Who was on the other line? Talking to congressional investigators, Trump Jr. said he didn't remember.
The mixed, and ultimately misleading, initial public messages about the Trump Tower meeting marked the unofficial end of the blanket denial era.
They've also worked overtime to muddy the waters, litigating the meaning of "collusion" and often adding, as Trump did during an interview with the Times in late December, that "even if there was (collusion), it's not a crime."
"For something to be a crime, there has to be a statute that you claim is being violated," Trump's personal lawyer in the Russia investigation told CNN chief legal analyst Jeffrey Toobin, in a New Yorker story from earlier that month. "There is not a statute that refers to criminal collusion. There is no crime of collusion."
And that's true, up to a point. There is nothing in the criminal code that forbids or even legally defines "collusion." As former FBI director James Comey put it during a CNN town hall last month, "collusion is actually not a thing that exists under the federal laws of the United States. I had never heard the term until it appeared in the media." Still, the framing of the conversation has - with a push from the Trump team - now moved from, as Hicks put it, "There was no communication between the campaign and any foreign entity during the campaign," to the suggestion that, even if there was, it wasn't necessarily illegal.
Fast forward now a few months -- with a few more lawyers quitting in the meantime -- to the last couple weeks, as Giuliani emerged as the public face of Trump's defense. The big picture has become more complicated over time, with the emergence of Stormy Daniels and new revelations about Michael Cohen, the Trump lawyer who paid in October 2016 to keep Daniels quiet about an alleged, decade-old affair with Trump. (The President has since reimbursed him.) But even with so much changing, the tactic has largely remained the same.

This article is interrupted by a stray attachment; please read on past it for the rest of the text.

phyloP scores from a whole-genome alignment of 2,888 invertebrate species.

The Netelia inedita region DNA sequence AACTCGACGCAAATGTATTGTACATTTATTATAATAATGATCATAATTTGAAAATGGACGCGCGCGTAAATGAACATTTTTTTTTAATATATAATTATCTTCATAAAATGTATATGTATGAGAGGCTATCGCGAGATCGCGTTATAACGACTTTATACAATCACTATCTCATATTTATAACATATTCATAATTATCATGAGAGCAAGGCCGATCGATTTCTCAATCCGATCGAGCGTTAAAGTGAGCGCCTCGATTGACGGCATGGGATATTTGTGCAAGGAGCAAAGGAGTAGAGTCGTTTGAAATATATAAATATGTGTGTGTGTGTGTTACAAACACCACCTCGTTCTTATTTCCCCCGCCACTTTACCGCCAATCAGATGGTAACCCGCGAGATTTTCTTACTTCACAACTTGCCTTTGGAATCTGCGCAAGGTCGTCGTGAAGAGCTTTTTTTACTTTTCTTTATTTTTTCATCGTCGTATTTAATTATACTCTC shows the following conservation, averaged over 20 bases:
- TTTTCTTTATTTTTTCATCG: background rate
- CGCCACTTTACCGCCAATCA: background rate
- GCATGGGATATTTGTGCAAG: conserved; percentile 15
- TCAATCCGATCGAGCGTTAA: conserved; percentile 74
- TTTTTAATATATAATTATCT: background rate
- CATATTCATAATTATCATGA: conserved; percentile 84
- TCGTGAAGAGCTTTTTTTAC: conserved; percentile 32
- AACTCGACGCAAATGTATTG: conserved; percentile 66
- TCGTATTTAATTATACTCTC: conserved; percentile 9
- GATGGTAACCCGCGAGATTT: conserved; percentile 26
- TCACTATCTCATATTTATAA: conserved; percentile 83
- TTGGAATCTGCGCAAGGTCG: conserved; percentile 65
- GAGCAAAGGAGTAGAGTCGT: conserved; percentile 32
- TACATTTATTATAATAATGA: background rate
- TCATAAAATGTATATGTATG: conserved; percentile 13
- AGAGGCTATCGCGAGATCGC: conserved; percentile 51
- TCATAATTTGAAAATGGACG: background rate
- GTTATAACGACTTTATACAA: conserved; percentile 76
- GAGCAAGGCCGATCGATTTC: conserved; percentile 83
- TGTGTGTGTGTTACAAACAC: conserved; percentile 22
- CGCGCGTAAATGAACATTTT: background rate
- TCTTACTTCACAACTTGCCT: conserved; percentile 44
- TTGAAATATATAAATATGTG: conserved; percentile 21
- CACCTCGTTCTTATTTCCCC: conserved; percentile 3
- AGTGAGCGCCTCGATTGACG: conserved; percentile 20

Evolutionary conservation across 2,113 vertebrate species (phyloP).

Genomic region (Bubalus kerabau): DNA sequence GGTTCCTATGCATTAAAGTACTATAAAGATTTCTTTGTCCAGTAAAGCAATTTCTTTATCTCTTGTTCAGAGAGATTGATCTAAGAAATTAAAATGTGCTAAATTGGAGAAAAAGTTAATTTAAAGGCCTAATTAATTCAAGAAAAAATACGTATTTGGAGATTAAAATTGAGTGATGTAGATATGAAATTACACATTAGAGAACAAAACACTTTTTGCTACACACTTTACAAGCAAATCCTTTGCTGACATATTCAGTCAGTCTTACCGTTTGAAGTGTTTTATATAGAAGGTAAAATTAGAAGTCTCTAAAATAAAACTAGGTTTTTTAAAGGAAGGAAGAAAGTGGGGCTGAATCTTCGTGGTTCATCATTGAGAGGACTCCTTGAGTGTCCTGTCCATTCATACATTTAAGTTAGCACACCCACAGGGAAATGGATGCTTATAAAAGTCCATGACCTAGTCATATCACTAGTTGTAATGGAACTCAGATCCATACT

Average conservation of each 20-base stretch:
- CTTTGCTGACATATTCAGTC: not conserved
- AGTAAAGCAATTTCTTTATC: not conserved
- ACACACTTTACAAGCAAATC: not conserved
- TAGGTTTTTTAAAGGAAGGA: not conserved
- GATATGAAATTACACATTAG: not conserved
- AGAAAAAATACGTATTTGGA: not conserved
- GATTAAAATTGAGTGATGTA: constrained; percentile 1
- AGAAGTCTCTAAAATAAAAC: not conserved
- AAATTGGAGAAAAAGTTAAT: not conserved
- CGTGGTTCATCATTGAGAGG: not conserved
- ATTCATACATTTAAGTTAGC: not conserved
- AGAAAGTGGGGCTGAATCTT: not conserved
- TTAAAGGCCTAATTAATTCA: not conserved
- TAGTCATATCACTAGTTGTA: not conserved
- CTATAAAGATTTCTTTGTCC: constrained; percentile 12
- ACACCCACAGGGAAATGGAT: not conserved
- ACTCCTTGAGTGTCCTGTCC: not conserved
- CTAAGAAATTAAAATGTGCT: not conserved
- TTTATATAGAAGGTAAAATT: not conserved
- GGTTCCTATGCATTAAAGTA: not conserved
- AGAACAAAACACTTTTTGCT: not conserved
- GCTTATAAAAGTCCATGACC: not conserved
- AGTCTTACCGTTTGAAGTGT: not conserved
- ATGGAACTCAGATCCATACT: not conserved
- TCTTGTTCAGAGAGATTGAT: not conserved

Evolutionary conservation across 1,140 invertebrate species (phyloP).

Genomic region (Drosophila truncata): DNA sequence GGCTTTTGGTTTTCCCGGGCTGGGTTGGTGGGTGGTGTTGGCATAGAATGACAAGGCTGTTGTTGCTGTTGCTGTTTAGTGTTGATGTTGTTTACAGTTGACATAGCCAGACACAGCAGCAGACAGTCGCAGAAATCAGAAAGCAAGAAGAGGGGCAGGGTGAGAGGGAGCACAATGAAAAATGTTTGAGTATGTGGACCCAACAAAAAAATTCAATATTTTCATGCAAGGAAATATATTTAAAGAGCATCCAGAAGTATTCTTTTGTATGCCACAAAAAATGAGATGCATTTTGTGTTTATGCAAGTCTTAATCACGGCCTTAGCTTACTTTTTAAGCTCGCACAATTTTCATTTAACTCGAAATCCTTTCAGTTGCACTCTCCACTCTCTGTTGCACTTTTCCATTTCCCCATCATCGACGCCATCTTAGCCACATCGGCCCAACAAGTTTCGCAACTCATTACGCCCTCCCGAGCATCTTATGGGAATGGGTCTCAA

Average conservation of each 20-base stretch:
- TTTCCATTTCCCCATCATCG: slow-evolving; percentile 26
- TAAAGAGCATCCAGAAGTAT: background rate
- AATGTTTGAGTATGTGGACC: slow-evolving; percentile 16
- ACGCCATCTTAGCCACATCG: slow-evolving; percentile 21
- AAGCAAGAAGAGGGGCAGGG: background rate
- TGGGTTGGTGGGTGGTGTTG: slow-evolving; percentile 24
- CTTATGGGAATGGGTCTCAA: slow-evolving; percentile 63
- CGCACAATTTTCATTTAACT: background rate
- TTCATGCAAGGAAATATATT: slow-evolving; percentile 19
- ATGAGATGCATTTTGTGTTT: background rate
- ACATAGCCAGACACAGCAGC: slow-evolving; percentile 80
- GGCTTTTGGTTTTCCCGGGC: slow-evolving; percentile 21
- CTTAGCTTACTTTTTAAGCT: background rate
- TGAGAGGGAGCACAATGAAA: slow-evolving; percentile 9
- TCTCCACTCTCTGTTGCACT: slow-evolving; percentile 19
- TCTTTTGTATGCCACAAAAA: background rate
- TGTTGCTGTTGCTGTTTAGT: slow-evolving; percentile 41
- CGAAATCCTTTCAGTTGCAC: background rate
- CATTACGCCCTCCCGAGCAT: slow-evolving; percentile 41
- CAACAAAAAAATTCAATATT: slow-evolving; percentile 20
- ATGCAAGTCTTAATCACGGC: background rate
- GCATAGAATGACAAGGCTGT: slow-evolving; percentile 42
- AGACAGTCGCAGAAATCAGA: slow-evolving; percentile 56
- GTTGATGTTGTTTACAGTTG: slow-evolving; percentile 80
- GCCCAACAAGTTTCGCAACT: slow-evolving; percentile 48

Over the past several days, Giuliani has argued that, even as Trump claims to be raring for a sitdown with Mueller and his team, the investigators do not have the power to compel his testimony. It's a legally dubious assertion given that past presidents have been subject to subpoenas, though none was compelled to sit down for an interview as part of a criminal investigation.
Whether Trump could be indicted is a stickier question. Giuliani told CNN last week that the Mueller team had "acknowledged" such a move wasn't on the table. "All they get to do is write a report," Giuliani said. "They can't indict. At least they acknowledged that to us after some battling, they acknowledged that to us." But there is no settled law here, just past DOJ opinions.
That's the status quo. The rest is just posturing. On the eve of the one-year anniversary of Mueller's appointment, Giuliani pretty well summed up the state of Trump's defense during an appearance on Fox News.
"When I ran (for office), they were looking for dirt on me every day. That's what you do. Maybe you shouldn't. But you do it," he said. "There is nothing illegal about that. Even if it comes from a Russian or a German or American, it doesn't matter."
That, crossed with Trump's long and ongoing Twitter campaign to discredit the probe as a "witch hunt," is the long and short of it. For all the drama and infighting, Trump and his team, even as it changes, has proven to be both agile and, well, creative.
No matter what comes down the pike, they have a rationalization or deflection ready to go -- even when it goes against the substance of what they once claimed.